Can you cook inside a tent safely?

An over the shoulder view of a senior man kneeling down by his tent to cook bacon in a portable camping stove, he is preparing breakfast at his campsite at Hollows Farm, The Lake District in Cumbria, England
A camp breakfast shouldn’t end with you wishing you’d packed a fire extinguisher (Image credit: Getty Images / SolStock)

There’s nothing quite like getting to camp and whipping up a tasty meal on your best camping stove – especially when the weather’s fine and you can sit in the great outdoors and enjoy a meal with a view. 

But when it’s too wet or windy, you’ve still gotta eat! So how do you go about preparing your meal? And is it safe to cook inside a tent? Let’s take a look at the issues surrounding firing up a camp stove from inside your shelter and break down the things you need to be aware of before cooking inside a tent. 

Meet the expert

Why I Love Camping – Finally time for a brew
Craig Taylor

Craig loves nothing more than pitching up in the backcountry, preferably while taking on a long-distance thru-hike. His adventures usually take place in the hills and mountains of Wales but he occasionally gets away to his beloved Alps. As one of our expert campers, Craig revels in testing camping equipment and knows a sturdy shelter from one that will give up the ghost when conditions become challenging.

The dangers of cooking inside your tent

If you find yourself in a situation where you’re only option is to cook from inside your tent, there are several things to bear in mind before you fire up your stove. 

Carbon monoxide poisoning

Young man in his tent having beans for breakfast in The Lake District in Cumbria

If your tent has a vestibule, that’s the best place to do some indoors camp cooking to avoid a buildup of carbon monoxide (Image credit: Getty Images / SolStock)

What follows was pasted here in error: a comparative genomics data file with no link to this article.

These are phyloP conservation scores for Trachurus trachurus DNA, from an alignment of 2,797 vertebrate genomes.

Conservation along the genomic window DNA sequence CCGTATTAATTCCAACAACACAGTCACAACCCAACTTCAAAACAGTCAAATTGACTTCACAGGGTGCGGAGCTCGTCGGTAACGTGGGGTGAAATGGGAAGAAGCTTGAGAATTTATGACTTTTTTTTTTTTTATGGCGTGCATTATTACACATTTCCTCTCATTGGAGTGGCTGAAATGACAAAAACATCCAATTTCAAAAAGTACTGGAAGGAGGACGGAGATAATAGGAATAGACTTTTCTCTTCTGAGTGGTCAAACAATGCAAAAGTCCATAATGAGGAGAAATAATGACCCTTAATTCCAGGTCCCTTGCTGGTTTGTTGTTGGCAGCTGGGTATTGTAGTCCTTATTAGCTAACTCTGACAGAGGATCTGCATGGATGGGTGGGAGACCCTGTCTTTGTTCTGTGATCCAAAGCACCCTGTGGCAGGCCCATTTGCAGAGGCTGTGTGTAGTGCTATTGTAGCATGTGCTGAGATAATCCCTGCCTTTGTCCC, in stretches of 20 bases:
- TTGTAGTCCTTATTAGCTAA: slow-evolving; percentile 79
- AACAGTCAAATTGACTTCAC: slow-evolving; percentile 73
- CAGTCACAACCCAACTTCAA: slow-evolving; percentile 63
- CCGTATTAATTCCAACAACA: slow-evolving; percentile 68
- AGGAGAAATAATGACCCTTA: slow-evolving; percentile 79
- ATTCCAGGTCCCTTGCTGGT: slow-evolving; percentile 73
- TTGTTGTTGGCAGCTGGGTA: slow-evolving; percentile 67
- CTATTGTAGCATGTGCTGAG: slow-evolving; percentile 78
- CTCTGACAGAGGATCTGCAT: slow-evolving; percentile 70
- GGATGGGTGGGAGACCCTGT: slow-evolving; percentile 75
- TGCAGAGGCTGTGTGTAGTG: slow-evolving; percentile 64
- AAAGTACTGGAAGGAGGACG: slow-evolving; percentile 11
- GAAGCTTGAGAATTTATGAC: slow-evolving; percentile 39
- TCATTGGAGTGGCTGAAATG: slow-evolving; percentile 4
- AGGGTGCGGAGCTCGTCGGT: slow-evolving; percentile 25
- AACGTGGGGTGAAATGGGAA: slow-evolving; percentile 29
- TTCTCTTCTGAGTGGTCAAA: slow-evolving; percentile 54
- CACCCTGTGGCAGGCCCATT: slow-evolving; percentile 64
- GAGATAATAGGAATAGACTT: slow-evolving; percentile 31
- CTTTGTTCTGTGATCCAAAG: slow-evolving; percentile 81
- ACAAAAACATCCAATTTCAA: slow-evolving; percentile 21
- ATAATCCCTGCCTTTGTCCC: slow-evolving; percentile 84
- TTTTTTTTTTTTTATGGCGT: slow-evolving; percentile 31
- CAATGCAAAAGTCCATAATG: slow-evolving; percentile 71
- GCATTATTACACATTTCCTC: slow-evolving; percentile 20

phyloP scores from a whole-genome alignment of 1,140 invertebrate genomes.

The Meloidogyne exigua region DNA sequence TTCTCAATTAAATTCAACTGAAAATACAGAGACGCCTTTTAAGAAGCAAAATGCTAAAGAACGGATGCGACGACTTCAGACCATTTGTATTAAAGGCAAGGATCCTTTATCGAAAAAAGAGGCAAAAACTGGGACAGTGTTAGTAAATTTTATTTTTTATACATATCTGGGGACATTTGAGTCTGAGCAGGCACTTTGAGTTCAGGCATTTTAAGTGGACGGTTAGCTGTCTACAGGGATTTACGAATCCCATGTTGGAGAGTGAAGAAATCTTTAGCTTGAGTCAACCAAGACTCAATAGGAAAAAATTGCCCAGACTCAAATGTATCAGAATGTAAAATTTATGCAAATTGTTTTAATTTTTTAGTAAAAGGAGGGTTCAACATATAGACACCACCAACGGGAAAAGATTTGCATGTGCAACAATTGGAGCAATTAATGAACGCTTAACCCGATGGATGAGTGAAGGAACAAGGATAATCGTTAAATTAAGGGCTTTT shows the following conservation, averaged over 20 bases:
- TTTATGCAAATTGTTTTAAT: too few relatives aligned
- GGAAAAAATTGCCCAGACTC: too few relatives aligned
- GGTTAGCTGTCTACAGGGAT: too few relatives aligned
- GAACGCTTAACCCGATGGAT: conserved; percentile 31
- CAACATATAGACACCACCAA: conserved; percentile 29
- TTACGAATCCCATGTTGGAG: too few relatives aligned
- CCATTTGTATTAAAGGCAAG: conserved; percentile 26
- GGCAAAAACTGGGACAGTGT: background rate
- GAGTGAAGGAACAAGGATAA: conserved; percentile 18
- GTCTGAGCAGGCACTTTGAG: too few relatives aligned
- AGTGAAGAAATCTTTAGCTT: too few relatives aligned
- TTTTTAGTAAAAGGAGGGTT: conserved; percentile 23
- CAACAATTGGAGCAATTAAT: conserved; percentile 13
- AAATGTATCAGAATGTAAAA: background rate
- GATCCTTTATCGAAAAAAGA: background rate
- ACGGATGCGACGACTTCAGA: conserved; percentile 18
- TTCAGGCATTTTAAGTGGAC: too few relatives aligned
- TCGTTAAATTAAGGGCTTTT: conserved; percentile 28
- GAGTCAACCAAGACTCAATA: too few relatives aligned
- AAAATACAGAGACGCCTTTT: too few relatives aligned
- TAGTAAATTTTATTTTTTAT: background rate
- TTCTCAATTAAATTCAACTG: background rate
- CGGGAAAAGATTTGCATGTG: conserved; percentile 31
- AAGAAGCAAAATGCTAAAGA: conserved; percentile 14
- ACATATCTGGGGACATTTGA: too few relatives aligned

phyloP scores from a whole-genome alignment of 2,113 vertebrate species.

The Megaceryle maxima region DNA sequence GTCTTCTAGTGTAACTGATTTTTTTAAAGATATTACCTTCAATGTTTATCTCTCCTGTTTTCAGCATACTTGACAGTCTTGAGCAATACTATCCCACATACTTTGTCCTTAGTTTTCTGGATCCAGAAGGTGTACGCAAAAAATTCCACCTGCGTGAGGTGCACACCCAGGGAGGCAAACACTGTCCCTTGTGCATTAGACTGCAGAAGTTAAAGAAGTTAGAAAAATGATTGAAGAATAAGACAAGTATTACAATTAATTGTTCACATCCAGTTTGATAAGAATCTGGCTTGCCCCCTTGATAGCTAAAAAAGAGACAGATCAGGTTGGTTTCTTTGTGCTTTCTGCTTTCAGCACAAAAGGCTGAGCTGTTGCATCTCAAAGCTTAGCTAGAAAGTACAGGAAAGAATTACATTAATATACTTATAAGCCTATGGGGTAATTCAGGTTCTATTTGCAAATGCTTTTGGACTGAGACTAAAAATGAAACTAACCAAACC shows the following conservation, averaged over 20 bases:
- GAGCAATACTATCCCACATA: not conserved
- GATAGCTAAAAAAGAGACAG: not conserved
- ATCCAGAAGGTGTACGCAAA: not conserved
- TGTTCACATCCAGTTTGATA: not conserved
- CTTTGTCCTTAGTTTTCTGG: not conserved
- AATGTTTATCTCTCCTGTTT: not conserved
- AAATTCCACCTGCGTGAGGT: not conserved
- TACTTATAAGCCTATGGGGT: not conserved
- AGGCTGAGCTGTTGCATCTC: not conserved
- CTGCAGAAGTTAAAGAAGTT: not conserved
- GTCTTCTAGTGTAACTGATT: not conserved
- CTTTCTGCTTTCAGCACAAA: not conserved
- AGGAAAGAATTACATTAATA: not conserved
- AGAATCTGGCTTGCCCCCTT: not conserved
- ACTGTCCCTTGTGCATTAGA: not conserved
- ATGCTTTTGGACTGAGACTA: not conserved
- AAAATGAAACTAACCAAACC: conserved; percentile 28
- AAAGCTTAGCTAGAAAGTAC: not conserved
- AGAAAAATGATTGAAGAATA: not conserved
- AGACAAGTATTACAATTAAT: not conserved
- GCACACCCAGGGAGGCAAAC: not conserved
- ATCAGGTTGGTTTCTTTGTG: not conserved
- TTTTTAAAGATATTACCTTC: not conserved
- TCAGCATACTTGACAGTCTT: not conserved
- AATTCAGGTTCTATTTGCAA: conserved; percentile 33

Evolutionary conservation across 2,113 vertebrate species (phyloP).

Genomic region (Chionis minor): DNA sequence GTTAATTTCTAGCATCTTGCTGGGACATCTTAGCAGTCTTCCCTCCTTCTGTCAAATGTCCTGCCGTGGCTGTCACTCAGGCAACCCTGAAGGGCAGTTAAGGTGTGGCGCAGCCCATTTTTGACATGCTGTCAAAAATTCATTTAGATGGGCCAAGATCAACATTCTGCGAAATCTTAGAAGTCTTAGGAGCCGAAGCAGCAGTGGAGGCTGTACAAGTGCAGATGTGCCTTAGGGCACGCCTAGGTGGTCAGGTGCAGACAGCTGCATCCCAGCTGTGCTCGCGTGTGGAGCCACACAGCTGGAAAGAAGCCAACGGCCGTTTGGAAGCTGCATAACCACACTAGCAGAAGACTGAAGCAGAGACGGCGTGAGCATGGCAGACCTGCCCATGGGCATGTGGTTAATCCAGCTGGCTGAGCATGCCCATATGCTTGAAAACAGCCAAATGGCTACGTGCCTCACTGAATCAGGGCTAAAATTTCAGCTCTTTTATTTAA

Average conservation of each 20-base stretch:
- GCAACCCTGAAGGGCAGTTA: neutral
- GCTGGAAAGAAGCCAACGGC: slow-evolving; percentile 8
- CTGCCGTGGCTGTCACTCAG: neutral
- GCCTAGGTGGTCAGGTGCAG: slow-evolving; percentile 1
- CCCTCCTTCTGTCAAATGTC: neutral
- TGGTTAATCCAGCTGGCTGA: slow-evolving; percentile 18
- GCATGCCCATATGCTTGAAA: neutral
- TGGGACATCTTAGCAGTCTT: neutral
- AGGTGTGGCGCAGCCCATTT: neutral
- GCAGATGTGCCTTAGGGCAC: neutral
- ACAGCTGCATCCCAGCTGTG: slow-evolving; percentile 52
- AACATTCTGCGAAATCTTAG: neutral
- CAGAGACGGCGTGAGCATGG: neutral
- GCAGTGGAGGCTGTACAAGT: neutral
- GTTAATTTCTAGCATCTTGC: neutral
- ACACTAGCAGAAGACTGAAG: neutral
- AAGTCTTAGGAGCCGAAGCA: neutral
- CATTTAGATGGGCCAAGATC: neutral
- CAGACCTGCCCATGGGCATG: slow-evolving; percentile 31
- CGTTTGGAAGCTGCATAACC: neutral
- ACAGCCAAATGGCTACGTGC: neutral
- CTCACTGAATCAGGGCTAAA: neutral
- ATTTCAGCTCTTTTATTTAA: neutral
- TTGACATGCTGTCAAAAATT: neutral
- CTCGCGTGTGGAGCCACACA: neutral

The first danger is one that you will never see coming: carbon monoxide. This is a poisonous gas that’s released when you burn fuels such as wood, gas, propane or charcoal. (Check out our guide to the best fuels for camping stoves.) 

When released into a well-ventilated, open space, it causes no major danger as it simply dissipates into the air. But when you burn these fuels in an enclosed environment, the gas can build up over time and slowly poison you. As carbon monoxide has no odor, taste or color, there’s no knowing when you’re sitting in a cloud of it – two climbers in Kyrgyzstan are believed to have died as a result of carbon monoxide poisoning in 2022

In a nutshell, carbon monoxide poisoning occurs when your body replaces the oxygen in red blood cells with carbon monoxide. Depending on the size of the enclosure and the fire, this can occur quite quickly or it can take many hours. It’s important to make sure your tent is well ventilated, and if your tent comes with a sheltered vestibule I’d always recommend that you cook in there. 

If that’s unavoidable, the symptoms of carbon monoxide poisoning are things like headaches, dizziness, confusion, shortness of breath, drowsiness and blurred vision, among others. If you experience any of this when cooking inside your tent, open the door and get out immediately. Then allow your tent to appropriately ventilate and, if you can, get off the hill and see a doctor.